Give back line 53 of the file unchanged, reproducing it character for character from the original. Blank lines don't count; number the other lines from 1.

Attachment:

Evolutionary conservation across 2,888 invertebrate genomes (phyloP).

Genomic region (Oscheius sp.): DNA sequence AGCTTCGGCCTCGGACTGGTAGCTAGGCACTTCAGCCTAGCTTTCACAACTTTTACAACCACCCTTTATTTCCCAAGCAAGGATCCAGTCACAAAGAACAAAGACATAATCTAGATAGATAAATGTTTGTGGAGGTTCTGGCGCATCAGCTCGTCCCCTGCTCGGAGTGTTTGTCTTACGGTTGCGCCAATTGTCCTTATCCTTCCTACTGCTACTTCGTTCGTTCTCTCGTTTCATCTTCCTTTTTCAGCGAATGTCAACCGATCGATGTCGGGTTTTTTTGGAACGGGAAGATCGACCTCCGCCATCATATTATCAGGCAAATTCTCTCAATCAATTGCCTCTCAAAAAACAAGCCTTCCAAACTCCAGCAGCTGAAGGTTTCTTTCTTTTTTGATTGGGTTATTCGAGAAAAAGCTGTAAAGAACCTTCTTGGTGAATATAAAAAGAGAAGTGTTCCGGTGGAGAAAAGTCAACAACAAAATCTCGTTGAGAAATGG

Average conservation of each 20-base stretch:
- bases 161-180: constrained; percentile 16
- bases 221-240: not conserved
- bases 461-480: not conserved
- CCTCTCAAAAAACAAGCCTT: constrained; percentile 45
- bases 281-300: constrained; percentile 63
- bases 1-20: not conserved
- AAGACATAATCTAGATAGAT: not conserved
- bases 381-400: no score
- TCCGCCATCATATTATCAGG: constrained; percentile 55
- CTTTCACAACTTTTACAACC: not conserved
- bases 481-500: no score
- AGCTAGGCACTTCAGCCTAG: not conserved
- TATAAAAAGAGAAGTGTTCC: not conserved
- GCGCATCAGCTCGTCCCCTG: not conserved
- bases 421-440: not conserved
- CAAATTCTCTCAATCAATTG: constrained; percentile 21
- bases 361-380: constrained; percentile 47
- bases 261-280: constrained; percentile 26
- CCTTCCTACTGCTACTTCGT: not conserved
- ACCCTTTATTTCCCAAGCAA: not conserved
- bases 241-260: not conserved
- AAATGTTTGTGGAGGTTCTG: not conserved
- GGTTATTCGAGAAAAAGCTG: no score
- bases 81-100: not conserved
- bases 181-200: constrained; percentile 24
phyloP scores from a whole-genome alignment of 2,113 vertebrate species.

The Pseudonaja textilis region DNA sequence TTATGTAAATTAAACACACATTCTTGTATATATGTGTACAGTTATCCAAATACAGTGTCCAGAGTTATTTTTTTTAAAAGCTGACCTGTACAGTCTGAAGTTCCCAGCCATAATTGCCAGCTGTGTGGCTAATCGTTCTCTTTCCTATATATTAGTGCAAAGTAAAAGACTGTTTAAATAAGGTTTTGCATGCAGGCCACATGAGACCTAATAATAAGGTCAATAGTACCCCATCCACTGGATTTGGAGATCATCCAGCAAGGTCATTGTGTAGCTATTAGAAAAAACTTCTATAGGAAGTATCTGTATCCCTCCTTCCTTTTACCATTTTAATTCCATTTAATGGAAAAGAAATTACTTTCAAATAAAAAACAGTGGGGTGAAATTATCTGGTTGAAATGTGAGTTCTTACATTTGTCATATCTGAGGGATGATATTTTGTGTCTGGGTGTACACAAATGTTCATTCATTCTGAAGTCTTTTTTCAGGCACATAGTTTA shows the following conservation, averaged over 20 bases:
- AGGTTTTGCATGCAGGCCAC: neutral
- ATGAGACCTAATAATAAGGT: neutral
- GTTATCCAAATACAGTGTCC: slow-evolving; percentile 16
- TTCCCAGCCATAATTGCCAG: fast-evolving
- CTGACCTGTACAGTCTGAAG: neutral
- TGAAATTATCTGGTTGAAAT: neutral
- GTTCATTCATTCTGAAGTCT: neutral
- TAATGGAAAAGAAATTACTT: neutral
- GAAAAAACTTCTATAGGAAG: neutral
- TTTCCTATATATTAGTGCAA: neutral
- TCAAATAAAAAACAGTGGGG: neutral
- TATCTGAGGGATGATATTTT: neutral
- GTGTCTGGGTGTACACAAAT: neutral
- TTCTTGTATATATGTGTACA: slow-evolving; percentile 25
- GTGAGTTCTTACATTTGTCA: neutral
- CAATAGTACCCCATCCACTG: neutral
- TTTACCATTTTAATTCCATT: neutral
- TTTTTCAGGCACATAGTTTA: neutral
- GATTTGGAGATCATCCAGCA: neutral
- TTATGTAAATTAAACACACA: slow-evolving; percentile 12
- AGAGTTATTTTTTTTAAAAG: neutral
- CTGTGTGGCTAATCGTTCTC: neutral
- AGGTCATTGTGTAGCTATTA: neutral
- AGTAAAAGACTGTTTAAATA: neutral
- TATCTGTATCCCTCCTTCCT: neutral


- AGGTCATTGTGTAGCTATTA: neutral